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Picking Goggles

post #1 of 10
Thread Starter 
This should be easy..but there's just so many choices out there. Anyone have a good method for picking goggles? It's one thing to try them on in the store, but quite another thing to be looking through them down the slopes.

The last pair of goggles I bought were Smith Disciple Regulators. The seemed okay in the store, but once I started skiing with them I kept looking around to find where that whistling noise was coming from...and it turned out to be my goggles. (Remember when you were a kid and you would get that flexible plastic tube, and helicopter it over your head? That "whooo-whooo-whooo" sound? That was the whistling).

Is there really a big difference between $50 goggles and $120 goggles?
post #2 of 10
While there is a difference between $50 and $120 goggles, it is not a big difference. Make sure that your goggles come with a double lens. Then pick a pair that looks good.
post #3 of 10
By the way, that whistling sound comes from the holes in the top portion of the lens on the regulators. If the sound bothers you, look for a pair without the holes.
post #4 of 10
I've been using the Oakley Wisdom goggles for two season now and have had very few problems with them. They have an incredibly large field of vision, and they resist fogging relatively well. As with any goggle, don't put 'em on your head if you're not wearing them! The'll fog like crazy, and it's a pain to reverse. As a previous poster mentioned, make sure they are dual lens goggles. Optically, they are more accurate than single lens goggles.
post #5 of 10
The holes in the Regulators can be closed by shoving that plastic thingy in the center top of the frame to the side.
post #6 of 10
I highly recommend the Spy Blizzard. Last week, I put these goggles to quite a test as I hiked up the Headwall 3 times at Jackson Hole and not once did they fog up, even under the intense amount of perspiration. In fact, they didn't fog up the entire week! That to me speaks wonders considering the past Smiths and Oakley's I have used.

As a fantastic all-around lens for the Blizzards, I recommend the Orange/Persimmon mix with Gold Mirror flash. Truely an excellent flat light and bright light lens.

These goggles you can find (depending on the frame color) for $40-70. The lens though will most likely need to be bought separately of which I paid $30 for. I think I bought them from http://www.technical-gear.com/goggle...now_goggle.htm
post #7 of 10
Thread Starter 
Thanks all. I appreciate the advice. There's a sporting goods store down the street from me that has all of their googles at 40% off...hopefully they still have something decent left in stock.
post #8 of 10
Not yet mentioned, if you wear a helmet, bring it with you and be sure they fit well with the helmet.
post #9 of 10
I purchased a pair of Oakley A Frames this season and all I can say is that they are great goggles. Very comfortable and never fog up. They even look cool!
post #10 of 10
Goggle Considerations . . .
A) Helmet fit, if you wear one. Although helmet gap seems to be only a practical threat under wind chill conditions, an incredible amount of time is spent by skiers obsessing on it. It's apparently akin to "cooties" or something. Some goggles have offsets or hinges where the strap attaches to the goggle that help with helmet fit.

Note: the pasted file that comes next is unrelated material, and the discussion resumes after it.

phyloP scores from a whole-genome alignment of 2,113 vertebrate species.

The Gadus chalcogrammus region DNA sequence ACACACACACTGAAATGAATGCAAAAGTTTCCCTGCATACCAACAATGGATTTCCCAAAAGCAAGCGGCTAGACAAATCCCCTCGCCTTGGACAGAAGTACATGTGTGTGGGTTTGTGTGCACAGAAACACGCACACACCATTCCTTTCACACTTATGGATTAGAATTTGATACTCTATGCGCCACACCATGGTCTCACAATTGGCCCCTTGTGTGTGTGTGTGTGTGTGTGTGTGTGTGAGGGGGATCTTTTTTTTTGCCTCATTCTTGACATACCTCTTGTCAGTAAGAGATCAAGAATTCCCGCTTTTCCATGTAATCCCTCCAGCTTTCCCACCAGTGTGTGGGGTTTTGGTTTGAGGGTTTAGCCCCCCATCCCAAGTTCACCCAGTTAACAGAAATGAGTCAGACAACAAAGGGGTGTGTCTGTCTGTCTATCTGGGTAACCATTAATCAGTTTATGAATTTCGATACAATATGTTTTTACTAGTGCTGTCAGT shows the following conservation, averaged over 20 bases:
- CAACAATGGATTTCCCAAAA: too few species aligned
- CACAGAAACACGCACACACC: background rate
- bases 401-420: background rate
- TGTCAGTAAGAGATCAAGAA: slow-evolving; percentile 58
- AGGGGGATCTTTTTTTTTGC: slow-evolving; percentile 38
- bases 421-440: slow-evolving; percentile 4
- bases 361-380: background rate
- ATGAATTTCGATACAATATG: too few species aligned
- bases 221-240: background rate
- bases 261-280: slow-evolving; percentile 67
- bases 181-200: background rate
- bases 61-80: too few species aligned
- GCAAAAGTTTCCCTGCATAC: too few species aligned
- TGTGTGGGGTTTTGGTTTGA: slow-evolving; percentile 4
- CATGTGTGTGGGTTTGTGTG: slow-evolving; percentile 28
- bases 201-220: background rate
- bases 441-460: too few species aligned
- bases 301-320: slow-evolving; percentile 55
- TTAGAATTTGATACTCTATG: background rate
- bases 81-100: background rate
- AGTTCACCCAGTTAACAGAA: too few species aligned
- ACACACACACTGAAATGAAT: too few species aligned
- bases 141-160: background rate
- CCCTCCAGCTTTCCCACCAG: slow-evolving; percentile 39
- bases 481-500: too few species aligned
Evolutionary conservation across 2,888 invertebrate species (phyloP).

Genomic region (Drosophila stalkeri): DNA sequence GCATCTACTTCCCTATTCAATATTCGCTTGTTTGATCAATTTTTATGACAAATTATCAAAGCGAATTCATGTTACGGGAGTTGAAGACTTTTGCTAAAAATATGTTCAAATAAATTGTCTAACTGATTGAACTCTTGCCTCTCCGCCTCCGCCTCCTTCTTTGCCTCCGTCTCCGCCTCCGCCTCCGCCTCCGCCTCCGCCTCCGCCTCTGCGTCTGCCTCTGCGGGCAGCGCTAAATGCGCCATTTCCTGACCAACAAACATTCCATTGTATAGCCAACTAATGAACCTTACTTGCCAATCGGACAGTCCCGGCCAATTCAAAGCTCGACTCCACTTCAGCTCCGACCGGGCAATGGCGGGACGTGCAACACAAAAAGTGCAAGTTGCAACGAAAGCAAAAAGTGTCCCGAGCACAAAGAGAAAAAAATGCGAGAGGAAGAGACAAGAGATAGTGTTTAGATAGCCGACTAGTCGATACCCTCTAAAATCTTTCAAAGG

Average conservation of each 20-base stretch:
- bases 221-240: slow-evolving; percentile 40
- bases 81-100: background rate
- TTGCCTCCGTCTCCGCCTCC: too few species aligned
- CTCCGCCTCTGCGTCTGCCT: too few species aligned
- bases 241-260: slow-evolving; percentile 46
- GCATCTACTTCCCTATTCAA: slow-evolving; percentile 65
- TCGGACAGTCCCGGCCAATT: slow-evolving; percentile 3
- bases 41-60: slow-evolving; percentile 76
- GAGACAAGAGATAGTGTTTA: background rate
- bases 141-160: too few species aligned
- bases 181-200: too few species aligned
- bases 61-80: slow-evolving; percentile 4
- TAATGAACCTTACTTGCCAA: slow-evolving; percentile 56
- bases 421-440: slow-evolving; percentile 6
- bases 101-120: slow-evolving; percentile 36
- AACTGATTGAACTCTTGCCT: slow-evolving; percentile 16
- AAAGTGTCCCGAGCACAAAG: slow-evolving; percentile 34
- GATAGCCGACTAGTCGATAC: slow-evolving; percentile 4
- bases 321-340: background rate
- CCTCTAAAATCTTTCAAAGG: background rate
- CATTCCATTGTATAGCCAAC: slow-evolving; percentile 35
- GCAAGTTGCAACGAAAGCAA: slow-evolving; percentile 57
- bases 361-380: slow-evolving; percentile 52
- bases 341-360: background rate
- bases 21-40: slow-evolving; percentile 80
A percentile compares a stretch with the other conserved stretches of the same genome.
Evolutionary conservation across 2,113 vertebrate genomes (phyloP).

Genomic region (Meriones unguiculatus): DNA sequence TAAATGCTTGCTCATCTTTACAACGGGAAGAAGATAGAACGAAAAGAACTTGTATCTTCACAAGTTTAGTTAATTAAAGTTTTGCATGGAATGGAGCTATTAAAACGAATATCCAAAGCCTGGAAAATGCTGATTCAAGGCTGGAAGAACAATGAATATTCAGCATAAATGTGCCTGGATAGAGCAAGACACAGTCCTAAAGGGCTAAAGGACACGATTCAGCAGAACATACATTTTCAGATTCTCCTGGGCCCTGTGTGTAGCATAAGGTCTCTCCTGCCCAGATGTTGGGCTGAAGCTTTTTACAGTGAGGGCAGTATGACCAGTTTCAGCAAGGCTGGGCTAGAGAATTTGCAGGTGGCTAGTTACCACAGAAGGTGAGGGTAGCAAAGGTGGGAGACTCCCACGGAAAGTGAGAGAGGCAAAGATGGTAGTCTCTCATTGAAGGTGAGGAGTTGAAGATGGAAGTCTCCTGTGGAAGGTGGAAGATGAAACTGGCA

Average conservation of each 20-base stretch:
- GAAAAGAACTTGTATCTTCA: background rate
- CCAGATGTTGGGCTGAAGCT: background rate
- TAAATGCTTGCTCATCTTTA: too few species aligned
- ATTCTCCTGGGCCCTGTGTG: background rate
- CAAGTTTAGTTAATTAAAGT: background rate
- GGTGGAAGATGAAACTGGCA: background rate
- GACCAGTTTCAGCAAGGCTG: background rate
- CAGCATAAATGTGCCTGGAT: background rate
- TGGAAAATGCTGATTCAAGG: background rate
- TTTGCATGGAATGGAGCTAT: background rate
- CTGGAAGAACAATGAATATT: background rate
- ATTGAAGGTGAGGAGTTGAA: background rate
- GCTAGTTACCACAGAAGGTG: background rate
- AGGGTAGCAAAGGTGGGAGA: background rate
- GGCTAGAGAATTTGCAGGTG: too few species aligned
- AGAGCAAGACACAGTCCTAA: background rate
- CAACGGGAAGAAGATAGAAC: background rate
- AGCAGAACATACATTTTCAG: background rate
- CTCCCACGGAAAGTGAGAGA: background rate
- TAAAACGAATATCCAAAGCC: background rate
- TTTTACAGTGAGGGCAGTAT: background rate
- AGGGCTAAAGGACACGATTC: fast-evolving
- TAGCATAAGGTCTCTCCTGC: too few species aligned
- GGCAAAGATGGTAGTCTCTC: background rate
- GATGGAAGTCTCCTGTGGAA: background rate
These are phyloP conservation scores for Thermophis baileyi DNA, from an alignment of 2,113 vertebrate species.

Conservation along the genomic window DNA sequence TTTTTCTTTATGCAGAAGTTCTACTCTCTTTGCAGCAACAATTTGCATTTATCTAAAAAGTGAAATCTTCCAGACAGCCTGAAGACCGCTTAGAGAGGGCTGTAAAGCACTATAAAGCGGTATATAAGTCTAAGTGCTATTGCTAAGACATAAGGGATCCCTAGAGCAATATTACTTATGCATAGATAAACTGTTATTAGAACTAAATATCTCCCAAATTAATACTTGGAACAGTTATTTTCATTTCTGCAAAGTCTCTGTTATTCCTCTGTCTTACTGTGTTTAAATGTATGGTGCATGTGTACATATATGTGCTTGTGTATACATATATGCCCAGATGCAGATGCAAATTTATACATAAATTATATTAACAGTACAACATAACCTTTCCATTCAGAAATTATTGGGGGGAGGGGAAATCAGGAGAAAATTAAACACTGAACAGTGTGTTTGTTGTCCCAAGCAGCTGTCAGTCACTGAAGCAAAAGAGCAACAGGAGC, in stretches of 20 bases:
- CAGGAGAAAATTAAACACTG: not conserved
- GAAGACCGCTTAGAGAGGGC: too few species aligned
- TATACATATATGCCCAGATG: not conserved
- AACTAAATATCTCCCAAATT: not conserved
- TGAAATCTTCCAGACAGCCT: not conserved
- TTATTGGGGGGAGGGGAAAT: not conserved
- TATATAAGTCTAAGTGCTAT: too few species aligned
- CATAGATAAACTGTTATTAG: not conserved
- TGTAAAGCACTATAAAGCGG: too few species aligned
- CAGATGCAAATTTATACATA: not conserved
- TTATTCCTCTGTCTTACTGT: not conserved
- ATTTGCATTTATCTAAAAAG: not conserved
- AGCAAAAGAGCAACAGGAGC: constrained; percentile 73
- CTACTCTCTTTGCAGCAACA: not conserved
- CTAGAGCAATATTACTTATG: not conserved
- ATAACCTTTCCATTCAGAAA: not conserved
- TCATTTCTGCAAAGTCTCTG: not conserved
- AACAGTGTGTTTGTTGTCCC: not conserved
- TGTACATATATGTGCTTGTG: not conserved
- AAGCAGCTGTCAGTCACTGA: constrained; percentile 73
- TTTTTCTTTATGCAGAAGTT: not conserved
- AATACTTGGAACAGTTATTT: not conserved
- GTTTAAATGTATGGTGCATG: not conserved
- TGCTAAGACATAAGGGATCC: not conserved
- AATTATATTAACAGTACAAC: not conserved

B) Face Fit. I find "nostril compression" to be a factor, that is, some goggles pinch my nostrils slightly, inhibiting breathing. Others find cheek bone shape and eye socket shape important.
C) Foggability. I've concluded that ventilation is far more important than any treatment put on the lens. Certainly dual lens is a characteristic of better goggles. I have a pair of Smith Turbo's (interior vent fan) for when I wear my spec's that I dig out on the coast when it's high humidity that work incredibly well, despite their geeky little motor that whirs when I'm in the lift line and I forget to turn it off.
D) Scratch resistant coating. Some are better than others, but the best thing is a bag or case to keep them in when not in use, so your gear bag or pack doesn't beat them up. Cheap or pricey, they ain't worth a thing if the lens looks like the back window of a '59 Chevy convertible.
E) Lens color. Rose seems to be the preferred "one goggle" lens. Many of us will admit to having two sets of goggles, one low light, one bright light. If you ski in the dark, cloudy far North there are some excellent specialty lenses that give a slight advantage. I like my Oakley "high contrast" or whatever they're called a lot. They just make terrain pop when light's flat. Don't expect to make two sets of lenses work. Changing them out is a pain, then you've got the spare lenses to loose, too. It's much easier to just get a second set of goggles.
F) Breakaway Strap. A strap buckle at mid-back is handy for helmet use, but also seems to facilitate "fly away" during yard-sale type wrecks. Whatever your preference, seems to be a characteristic of higher priced goggles.

All this means you should try 'em before you buy 'em. Buy good ones if you can afford it and think you can keep them. I've worn spec's my whole life and make "glasses tracking" a habit. My wife, on the other hand, is constant proof of the rule that the more you pay for sunglasses, the sooner you loose them. Although skiing by feel has it's virtues, I prefer to do it by choice.
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